Practical Theology of Chaplaincy – CHPL 810
CG • Section 8WK • 11/08/2019 to 04/16/2020 • Modified 07/28/2020
The course provides a practical study of the theology of chaplaincy, as well as the application of the chaplain’s theology in the secular and pluralistic contexts. Emphasis is given to the tension that exists for chaplains ministering to individuals from broad theological backgrounds. The course will prepare the chaplain to minister in pluralistic contexts, as well as, advise and mentor chaplains from a diversity of theologies.
The course is designed to build a strong strategic understanding of chaplaincy and its relationship to evangelical theology that produces advanced knowledge, skill and abilities in practical theological interpretation using Osmer’s four core tasks. This course aims to build advanced interpretive and decision making skills as it is related to the 10 functional areas of chaplaincy, allowing the participant to function at the strategic levels of chaplaincy leadership.
Measurable Learning Outcomes
Upon successful completion of this course, the student will be able to:
- Define an understanding of an evangelical practical theology of chaplaincy from scriptural, religious, and secular foundations using Osmer’s four core tasks as a model of interpretation.
- Evaluate the pluralistic context in which chaplaincy thrives and tensions that exist within its diverse environments.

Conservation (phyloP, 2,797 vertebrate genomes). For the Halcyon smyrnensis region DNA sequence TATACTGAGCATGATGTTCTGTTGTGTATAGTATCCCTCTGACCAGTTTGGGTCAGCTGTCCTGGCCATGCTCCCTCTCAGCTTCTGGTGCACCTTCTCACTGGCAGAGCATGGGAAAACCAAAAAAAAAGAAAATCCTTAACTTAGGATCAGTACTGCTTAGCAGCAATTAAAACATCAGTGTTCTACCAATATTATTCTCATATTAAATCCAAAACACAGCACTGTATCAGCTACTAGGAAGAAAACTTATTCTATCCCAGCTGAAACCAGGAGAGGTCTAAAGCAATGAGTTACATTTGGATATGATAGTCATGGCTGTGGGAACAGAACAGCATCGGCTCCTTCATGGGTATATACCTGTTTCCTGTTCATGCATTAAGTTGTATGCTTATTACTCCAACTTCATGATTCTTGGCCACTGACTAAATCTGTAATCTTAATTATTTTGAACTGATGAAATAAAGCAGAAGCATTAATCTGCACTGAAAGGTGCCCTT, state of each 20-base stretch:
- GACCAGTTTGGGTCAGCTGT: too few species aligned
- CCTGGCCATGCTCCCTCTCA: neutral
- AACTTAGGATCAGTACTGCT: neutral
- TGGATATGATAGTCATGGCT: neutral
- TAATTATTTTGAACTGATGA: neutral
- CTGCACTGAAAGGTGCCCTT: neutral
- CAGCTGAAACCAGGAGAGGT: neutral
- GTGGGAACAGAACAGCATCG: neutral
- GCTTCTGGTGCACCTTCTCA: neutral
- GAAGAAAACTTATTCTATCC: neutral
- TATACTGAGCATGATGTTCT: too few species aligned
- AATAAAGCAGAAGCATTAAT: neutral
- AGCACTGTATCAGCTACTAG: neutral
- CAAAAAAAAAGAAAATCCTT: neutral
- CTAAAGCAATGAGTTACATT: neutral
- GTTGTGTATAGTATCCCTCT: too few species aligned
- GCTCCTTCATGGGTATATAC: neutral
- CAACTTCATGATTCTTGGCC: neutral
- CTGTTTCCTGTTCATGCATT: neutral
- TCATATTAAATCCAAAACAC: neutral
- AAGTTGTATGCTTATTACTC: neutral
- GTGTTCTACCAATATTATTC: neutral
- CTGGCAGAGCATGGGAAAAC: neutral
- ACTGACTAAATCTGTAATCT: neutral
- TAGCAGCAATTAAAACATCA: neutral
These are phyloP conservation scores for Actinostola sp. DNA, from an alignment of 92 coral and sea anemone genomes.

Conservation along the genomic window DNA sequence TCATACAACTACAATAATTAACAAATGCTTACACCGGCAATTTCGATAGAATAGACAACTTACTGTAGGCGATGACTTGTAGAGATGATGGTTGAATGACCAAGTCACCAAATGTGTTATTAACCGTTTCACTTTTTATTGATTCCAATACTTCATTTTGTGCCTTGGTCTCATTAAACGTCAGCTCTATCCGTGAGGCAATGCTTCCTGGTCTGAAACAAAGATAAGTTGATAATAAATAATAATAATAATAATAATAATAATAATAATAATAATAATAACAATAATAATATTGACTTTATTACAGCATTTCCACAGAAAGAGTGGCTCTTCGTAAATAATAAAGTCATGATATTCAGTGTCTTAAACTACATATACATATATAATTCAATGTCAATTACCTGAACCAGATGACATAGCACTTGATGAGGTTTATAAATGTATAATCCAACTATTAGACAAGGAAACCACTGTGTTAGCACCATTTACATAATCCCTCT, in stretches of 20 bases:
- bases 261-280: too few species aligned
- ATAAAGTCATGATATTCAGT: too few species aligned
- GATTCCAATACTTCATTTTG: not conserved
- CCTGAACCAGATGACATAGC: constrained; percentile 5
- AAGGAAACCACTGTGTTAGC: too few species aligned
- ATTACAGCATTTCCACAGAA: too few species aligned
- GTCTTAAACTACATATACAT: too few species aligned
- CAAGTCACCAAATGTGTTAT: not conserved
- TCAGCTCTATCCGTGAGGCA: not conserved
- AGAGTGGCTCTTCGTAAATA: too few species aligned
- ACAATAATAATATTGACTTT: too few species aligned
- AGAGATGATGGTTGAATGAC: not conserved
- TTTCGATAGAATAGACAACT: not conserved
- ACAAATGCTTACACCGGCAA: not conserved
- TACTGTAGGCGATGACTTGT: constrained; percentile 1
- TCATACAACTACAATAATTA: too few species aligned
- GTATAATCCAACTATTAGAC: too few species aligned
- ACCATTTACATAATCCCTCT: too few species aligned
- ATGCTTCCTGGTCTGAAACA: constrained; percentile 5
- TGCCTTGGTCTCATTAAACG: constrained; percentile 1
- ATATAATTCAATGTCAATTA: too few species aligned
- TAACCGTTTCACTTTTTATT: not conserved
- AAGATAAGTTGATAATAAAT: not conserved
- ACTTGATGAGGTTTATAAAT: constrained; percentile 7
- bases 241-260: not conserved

- Create a practical theology of chaplaincy based on being a bearer of the presence of God and the Ministry of Presence.
- Evaluate and defend evangelism versus proselytism as a foundational understanding and chaplaincy skill and ability from a biblical foundation.
- Assess and explain an evangelical theological identity of chaplaincy from non-evangelical and non-Christian traditions.
Course Requirements Checklist
After reading the Course Syllabus and Student Expectations, the student will complete the related checklist found in Module/Week 1.
Discussion Board Forums (5)
Discussion boards are collaborative learning experiences. Therefore, the student is required to create a thread in response to the provided prompt for each forum. Each thread must be 400 words and demonstrate course-related knowledge. In addition to the thread, the student is required to reply to 2 other classmates’ threads. Each reply must be 200 words. The student will use Scripture as a source for his/her reasoning.
Practical Theology of Chaplaincy Research Paper
The student will submit the title of the proposed paper, thesis statement, and rough outline of the paper using Osmer’s 4 Core Tasks as the main body outline titles, example, introduction, at least 4 main body points, and conclusion. Sub points under the main points in the body of the paper may be used if desired. The thesis and rough outline must be completed in current Turabian format in author-date style.
The student will submit a detailed annotated bibliography of all material used in the paper. The annotated bibliography must contain a minimum of 1 citation from each of the 4 course textbooks, 3 outside scholarly book resources and 3 outside scholarly journal articles. Each annotation must be a minimum of 100 words and current Turabian format in author-date style.
The student will submit a 3000-word final draft of the research-based paper in current Turabian format (using author-date style). The paper will focus on a practical theology of chaplaincy using Osmer’s 4 core tasks as a foundational model for interpretation. The paper must include a minimum of 4 course textbook citations and 6 outside journal article references in addition to 3 other outside scholarly book resources and the Bible.
The student will write module/weekly journal entries recounting his/her assigned course readings, using Osmer’s 4 Core Tasks as a model of interpretation. Each Journal must be a minimum of 300 words.